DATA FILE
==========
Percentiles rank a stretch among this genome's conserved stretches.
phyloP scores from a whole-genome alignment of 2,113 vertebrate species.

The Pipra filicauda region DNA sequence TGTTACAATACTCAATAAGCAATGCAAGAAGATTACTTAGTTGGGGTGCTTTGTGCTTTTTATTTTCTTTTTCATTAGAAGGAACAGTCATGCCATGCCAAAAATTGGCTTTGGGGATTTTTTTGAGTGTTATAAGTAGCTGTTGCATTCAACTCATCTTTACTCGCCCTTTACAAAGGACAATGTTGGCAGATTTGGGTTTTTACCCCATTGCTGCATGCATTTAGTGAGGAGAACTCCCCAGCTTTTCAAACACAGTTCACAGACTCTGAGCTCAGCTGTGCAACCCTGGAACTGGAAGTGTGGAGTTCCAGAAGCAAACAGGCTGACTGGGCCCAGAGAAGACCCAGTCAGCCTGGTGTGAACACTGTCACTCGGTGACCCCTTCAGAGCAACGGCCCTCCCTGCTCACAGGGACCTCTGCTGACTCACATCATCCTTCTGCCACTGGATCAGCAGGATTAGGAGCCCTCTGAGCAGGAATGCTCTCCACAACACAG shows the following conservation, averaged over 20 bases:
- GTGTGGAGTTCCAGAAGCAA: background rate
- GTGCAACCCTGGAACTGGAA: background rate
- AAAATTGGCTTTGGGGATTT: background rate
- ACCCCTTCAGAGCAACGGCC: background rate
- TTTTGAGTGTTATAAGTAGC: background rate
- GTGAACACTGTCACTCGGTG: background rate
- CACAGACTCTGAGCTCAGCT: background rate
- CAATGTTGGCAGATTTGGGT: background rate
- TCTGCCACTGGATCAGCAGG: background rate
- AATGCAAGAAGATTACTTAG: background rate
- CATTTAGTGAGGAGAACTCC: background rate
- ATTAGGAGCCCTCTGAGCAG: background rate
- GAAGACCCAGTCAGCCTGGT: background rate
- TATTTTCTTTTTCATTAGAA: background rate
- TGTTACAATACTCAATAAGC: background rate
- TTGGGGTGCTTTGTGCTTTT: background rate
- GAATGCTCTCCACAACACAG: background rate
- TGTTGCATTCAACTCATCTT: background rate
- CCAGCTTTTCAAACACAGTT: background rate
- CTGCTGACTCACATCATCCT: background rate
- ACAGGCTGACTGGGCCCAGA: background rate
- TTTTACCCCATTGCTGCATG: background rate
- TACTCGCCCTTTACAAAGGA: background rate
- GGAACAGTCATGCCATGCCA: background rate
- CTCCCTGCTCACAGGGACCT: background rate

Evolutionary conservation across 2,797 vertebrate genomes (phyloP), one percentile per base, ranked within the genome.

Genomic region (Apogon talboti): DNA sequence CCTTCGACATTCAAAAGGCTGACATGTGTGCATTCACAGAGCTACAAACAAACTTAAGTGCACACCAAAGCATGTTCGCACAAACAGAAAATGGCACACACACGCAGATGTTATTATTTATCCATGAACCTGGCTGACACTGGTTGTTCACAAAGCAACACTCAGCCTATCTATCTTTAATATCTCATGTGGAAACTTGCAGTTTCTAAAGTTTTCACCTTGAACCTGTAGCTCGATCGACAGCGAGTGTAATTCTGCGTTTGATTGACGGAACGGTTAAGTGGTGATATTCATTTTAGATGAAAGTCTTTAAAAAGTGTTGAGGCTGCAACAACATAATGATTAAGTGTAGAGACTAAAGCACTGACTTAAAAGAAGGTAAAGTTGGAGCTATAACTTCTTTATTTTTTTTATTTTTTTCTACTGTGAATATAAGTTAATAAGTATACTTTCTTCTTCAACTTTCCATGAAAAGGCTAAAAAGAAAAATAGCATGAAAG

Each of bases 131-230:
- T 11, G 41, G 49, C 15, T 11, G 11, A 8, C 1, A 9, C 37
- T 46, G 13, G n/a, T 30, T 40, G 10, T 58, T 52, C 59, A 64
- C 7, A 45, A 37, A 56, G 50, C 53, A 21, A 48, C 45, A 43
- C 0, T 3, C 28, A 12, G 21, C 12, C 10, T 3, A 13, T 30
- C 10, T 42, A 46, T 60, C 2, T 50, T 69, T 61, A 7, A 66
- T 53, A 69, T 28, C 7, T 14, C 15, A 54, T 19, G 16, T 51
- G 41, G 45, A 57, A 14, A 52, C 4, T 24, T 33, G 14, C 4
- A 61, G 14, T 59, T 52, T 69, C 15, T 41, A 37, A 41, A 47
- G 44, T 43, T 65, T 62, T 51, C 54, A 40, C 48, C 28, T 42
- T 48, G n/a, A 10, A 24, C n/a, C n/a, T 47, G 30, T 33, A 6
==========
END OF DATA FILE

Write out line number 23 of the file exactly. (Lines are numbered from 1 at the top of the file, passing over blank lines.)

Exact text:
- CTGCTGACTCACATCATCCT: background rate